Holding fire

Sometimes your monsters won’t let up. You’re writing a custom CheckAttack function for a creature which has a decent missile attack, but a better melee attack. By the time you get to handling mid-range combat, you’d like her to choose between attacking right now with the missile or running towards the player with melee in mind. You’d probably start with something like:

if(random() > 0.4)
   return FALSE;
//else
self.th_missile();
return TRUE;

With this code, you find your monster barely spends any time running before firing another shot. The problem is that your CheckAttack function runs ten times a second, so your monster is like a young child continually¬†asking “are we nearly there?” The chance of 10 random number all being above 0.4 is tiny, meaning we will rarely run for a full second.

One way to combat this might be to crank down the probability of a missile attack to 0.1 or 0.05, but there’s actually an alternative way: use attack_finished. No doubt near the top of your CheckAttack function you return without attacking if self.attack_finished is in the future. We can set attack_finished in the run-at-the-player branch:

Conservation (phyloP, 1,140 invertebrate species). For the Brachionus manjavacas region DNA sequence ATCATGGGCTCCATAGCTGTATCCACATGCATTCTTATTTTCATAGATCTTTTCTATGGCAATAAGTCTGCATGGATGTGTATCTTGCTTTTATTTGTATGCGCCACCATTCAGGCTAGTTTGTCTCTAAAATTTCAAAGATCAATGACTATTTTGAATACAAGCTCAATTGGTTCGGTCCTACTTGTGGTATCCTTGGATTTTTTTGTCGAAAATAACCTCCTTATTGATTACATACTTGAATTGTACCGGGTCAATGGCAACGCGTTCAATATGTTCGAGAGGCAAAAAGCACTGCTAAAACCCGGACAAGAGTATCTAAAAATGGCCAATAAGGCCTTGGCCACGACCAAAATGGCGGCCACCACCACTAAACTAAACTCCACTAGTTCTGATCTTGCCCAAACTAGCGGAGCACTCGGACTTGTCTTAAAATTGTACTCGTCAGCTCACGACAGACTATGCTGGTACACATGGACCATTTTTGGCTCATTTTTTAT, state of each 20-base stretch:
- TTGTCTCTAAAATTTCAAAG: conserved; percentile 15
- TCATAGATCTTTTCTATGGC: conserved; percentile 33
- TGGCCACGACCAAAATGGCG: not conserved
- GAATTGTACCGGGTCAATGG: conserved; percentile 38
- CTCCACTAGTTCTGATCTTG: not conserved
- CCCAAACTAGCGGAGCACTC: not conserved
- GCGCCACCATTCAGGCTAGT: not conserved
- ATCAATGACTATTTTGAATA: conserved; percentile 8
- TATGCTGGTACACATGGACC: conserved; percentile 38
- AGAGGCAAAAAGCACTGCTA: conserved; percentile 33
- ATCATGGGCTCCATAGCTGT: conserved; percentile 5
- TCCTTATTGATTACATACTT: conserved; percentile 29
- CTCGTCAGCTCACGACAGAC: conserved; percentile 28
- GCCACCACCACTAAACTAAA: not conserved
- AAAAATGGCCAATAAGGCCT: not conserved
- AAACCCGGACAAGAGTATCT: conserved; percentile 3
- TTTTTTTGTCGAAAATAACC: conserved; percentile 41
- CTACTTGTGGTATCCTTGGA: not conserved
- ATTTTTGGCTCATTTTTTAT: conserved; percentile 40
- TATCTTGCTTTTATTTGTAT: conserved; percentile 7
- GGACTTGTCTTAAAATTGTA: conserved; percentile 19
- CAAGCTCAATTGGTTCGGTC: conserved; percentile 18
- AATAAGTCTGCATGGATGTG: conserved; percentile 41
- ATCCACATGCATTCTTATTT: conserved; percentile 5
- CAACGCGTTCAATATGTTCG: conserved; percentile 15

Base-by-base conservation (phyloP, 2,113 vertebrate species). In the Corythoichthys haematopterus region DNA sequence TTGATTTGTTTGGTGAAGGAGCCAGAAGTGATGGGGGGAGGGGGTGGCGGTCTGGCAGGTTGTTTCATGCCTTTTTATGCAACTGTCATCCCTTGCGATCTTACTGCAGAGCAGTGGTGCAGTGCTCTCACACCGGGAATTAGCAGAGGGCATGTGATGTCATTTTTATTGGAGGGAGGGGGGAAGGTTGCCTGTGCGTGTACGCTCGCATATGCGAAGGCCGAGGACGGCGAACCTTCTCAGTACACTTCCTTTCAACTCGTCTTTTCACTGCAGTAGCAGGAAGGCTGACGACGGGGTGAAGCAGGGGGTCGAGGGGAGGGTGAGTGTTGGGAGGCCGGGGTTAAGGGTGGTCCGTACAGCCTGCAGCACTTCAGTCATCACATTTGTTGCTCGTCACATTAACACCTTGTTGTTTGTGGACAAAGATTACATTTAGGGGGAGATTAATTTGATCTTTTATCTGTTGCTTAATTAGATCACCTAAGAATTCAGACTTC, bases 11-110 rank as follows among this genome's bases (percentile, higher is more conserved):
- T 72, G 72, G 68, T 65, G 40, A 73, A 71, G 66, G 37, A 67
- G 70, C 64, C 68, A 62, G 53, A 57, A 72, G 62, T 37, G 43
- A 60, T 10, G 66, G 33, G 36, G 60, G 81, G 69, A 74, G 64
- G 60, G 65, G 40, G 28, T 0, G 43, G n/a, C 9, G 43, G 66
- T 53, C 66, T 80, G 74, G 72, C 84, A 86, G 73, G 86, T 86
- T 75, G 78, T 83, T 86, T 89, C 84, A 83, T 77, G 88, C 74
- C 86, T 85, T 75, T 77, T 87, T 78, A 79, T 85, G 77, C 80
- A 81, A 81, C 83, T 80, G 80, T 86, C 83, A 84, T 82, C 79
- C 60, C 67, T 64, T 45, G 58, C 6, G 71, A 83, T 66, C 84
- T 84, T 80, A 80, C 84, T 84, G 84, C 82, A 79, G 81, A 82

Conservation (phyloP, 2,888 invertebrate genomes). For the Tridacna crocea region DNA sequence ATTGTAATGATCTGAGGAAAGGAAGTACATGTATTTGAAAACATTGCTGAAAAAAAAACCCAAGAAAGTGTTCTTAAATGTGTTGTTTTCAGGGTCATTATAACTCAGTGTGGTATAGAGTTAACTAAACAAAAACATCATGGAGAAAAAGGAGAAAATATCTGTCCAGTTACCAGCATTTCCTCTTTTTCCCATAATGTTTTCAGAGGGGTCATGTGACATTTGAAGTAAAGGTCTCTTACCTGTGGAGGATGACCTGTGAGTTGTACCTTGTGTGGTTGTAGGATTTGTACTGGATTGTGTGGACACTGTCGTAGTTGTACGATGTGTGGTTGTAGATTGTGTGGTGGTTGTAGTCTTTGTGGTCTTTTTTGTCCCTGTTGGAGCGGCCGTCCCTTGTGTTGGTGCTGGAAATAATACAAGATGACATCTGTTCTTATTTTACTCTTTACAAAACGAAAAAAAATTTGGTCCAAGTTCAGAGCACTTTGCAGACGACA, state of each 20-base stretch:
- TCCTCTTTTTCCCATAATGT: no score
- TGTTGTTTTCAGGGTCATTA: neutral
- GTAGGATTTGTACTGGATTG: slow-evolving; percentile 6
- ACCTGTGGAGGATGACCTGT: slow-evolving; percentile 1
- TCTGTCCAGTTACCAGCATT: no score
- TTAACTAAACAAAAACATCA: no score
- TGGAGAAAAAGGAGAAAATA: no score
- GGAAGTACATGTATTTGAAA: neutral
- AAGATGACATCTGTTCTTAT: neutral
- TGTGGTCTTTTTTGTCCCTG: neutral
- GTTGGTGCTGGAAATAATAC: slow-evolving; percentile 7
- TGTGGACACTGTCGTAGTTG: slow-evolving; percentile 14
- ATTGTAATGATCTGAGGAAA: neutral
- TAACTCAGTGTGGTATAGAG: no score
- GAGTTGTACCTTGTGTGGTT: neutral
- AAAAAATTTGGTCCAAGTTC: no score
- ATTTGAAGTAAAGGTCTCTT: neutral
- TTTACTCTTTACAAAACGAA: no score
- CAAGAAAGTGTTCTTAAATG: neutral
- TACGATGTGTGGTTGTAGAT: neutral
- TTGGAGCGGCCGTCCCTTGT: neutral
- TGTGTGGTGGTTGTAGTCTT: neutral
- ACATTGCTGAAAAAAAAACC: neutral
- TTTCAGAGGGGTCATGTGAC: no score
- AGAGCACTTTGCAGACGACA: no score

if(random() > 0.4)
{
   self.attack_finished = time + 1;
   return FALSE;
}
//else
self.th_missile();
return TRUE;

Now 60% of the time we run at the player for a whole second, and 40% of the time we start a missile attack. It makes the decision not to attack a positive change in the state of the monster (for the next second), rather than just deferring the decision another frame until we give up and shoot.

If you do this, be careful of where your attack_finished test is in your function. The shambler will melee even if his attack_finished is in the future. If you don’t do the same, your monster might keep running at the player without attacking even when he’s close enough to strike.

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